It’s a good time to start researching investments going into a New Year with hopefully better economic and market prospects. It is also a good time to review how much risk you’re willing to take on when making those critical decisions. It’s reasonable to assume your risk tolerance has changed in recent years.
Assessing one’s risk tolerance goes beyond your instinctive willingness to say “yes” or “no” on a particular financial move. It goes beyond one’s instincts. It means re-examining the realities of what you need in life and how you’re going to serve those who depend on you. It also means taking into account the economic turmoil of the past few years to determine what an effect those pressures have had on you.
There’s been plenty of theoretical work done on risk tolerance and what kind of people choose various investments or simply choose not to participate at all. In 2008, TransAmerica released its CURE retirement study (CURE standing for Change, Uncertainty, Risk and Expectations) in which it revealed four basic investing personalities:
• Venturers take a “nothing ventured, nothing gained” attitude with their money, but their potential pitfall is that they’re overconfident in their level of preparedness.
• Anchored individuals always “stay on the safe side,” but extreme risk aversion might leave them unprepared.
• Pursuers will “try anything once” but their continual efforts to grab at new directions might leave them without a clear plan.
• Adapters take investment situations “as they come” but may not be realizing their full potential as investors.
Whether one of those personalities resonates with you or not, the best way to start planning your finances or to revisit your current financial plan is to meet with a qualified fee-only financial advisor. If you’ve never worked with a financial planner before, one of the first steps in the process will be reviewing or filling out a risk analysis questionnaire.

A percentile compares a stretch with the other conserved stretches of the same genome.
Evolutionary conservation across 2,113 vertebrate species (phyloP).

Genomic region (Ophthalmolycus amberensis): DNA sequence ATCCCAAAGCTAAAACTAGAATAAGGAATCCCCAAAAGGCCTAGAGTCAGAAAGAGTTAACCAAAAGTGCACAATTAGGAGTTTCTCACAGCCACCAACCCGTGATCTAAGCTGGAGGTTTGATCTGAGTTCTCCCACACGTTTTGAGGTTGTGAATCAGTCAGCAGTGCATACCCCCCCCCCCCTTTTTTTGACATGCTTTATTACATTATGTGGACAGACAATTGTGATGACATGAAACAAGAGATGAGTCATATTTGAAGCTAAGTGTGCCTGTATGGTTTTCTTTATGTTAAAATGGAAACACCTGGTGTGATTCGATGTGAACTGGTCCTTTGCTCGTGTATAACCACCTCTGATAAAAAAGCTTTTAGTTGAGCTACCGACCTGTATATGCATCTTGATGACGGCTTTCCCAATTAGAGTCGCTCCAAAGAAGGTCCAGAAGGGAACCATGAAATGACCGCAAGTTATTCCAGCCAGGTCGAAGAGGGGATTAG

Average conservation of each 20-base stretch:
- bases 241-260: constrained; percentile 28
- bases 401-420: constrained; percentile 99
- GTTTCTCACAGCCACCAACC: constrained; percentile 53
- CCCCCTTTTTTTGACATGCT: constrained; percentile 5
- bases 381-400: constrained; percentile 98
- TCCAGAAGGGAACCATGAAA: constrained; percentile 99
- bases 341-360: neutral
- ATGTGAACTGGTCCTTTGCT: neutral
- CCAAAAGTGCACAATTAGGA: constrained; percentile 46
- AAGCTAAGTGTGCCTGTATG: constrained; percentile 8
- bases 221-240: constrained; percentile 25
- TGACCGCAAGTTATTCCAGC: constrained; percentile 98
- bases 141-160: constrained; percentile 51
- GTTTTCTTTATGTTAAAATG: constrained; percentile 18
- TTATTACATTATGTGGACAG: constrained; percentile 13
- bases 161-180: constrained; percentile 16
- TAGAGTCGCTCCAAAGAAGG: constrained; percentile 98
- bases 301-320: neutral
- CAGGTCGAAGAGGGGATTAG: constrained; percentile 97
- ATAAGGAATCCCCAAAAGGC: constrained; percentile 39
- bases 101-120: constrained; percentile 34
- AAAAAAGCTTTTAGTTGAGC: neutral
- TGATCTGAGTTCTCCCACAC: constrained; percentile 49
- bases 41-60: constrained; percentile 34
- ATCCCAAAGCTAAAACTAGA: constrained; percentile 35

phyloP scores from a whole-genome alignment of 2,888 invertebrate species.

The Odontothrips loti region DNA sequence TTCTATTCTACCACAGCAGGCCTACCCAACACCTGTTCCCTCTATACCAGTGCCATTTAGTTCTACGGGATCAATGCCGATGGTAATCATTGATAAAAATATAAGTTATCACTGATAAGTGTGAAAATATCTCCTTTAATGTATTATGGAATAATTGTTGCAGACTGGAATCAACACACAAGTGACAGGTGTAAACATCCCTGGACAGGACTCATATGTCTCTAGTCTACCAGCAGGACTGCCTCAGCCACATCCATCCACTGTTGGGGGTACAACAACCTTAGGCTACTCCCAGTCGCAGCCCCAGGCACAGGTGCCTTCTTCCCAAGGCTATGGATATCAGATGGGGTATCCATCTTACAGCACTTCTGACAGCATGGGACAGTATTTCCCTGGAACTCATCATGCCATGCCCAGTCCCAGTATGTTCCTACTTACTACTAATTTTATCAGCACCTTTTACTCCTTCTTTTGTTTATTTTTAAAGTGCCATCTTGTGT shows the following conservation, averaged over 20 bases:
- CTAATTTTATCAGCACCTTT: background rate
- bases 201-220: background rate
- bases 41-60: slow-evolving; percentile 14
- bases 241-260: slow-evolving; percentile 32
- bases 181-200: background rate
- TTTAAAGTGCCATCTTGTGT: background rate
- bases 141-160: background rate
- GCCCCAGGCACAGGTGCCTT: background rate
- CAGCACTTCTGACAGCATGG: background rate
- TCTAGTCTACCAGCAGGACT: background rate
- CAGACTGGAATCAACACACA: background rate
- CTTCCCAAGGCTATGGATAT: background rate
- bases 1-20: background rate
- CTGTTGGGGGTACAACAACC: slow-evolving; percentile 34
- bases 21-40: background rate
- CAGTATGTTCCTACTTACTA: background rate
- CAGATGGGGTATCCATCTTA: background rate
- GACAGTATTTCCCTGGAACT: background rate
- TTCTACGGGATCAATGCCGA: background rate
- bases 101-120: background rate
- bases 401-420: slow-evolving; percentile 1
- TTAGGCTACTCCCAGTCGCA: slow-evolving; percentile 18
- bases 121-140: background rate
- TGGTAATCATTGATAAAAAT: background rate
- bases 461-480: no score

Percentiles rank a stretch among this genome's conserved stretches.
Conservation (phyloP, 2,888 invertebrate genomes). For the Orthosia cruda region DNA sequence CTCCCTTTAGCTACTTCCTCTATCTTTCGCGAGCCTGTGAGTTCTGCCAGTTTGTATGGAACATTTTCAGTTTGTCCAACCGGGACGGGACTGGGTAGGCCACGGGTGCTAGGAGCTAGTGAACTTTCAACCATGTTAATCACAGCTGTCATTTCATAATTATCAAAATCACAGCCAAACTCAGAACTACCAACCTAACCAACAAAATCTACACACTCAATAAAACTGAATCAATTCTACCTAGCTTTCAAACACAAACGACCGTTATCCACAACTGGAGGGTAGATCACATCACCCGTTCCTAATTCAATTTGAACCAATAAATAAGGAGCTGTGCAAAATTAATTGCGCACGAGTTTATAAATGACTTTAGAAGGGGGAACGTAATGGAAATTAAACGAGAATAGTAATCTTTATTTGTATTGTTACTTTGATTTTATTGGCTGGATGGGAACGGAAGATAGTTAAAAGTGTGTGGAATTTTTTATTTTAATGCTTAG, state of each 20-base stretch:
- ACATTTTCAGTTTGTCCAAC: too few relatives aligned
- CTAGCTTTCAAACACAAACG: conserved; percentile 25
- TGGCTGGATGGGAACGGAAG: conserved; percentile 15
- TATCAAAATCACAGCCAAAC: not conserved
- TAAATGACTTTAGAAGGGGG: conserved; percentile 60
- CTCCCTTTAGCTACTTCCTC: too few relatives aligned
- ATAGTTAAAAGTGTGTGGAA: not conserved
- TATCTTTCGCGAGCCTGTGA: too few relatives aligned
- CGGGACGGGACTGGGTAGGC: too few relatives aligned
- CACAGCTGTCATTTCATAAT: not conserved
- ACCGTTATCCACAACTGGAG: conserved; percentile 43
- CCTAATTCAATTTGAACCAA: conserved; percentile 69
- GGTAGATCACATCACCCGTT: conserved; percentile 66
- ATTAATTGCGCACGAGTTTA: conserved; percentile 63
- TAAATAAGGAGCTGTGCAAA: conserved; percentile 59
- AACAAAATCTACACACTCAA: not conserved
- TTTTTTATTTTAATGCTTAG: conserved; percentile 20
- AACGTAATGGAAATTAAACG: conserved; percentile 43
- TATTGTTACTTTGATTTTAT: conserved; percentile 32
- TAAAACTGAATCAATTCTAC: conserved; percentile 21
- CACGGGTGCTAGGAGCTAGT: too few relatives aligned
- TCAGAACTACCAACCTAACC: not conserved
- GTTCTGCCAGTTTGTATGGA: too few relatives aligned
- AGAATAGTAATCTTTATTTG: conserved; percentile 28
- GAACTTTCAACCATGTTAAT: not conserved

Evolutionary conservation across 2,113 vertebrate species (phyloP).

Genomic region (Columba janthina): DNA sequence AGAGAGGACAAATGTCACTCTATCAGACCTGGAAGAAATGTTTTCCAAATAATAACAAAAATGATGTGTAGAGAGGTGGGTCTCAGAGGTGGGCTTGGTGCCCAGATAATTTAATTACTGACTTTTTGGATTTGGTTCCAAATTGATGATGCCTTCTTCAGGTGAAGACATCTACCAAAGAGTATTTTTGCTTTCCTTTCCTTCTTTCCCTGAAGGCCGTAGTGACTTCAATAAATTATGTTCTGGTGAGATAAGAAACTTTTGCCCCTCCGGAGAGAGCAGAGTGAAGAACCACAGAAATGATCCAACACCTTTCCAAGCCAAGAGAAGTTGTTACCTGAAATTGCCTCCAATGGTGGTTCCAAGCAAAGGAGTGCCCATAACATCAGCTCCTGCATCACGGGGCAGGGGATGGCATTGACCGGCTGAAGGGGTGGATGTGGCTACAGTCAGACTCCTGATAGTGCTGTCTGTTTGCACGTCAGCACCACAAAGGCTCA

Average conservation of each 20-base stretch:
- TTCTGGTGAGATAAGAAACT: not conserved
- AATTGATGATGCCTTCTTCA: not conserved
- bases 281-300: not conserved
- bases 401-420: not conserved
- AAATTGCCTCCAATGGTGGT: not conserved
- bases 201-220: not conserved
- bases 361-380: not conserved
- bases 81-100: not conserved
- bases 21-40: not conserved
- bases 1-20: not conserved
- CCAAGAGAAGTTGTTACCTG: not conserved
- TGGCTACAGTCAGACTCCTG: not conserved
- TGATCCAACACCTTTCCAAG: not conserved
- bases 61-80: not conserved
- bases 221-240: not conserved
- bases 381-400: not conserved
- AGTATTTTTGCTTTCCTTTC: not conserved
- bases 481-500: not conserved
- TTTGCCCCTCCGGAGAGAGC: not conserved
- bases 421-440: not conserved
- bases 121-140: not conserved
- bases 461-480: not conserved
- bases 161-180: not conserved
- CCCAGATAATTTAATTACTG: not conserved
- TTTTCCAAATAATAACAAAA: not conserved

Why is risk analysis important before you make decisions with your money? Risk tolerance is an important part of investing – everyone knows that. But the real value of answering a lot of questions about your risk tolerance is to tell you what you don’t know – how the sources of your money, the way you made it, how outside forces have shaped your view of it and how you’re handling it now will inform every decision you make about it in the future.
Here are some of the questions you might be asked as a formal starting point with a planner:
1. What’s important about money?
2. What do you do with your money?
3. If money was absolutely not an issue, what would you do with your life?
4. Has the way you’ve made your money – through work, marriage or inheritance – affected the way you think about it in a particular way?
5. How much debt do you have and how do you feel about it?
6. Are you more concerned about maintaining the value of your initial investment or making a profit from it?
7. Are you willing to give up that stability for the chance at long-term growth?
8. What are you most likely to enjoy spending money on?
9. How would you feel if the value of your investment dropped for several months?
10. How would you feel if the value of your investment dropped for several years?
11. If I had to list three things you really wanted to do with my money, what would they be?
12. What does retirement mean to you? Does it mean quitting work entirely and doing whatever you want to do or working in a new career full- or part-time?
13. Do you want kids? Do you understand the financial commitment?
14. If you have kids, do you expect them to pay their own way through college or will you pay all or part of it? What kind of shape are you in to afford their college education?
15. How does your spouse, fiancé or future partner feel about money and how do those views echo or differ from your own?
16. Are there other people in your life who might become financially dependent on you? If so, what might their needs be?
17. How’s your overall health and your health insurance coverage?
18. What kind of physical and financial shape are your parents in?
Risk tolerance is not so much about dreams and whim as it is about how all the day-to-day lifestyle and money issues affect your perceptions. Some of us need a reality check more than others. A CFP® financial professional will understand this challenge and can help you think through your choices. Your resulting portfolio should feel like a perfect fit for you.
However, a planner can help you do much more than control risk on the investment side. You can also work to develop an emergency fund that will support you in case you lose a job or go through a protracted leave of absence due to health or caregiving issues – a significant way to manage risk.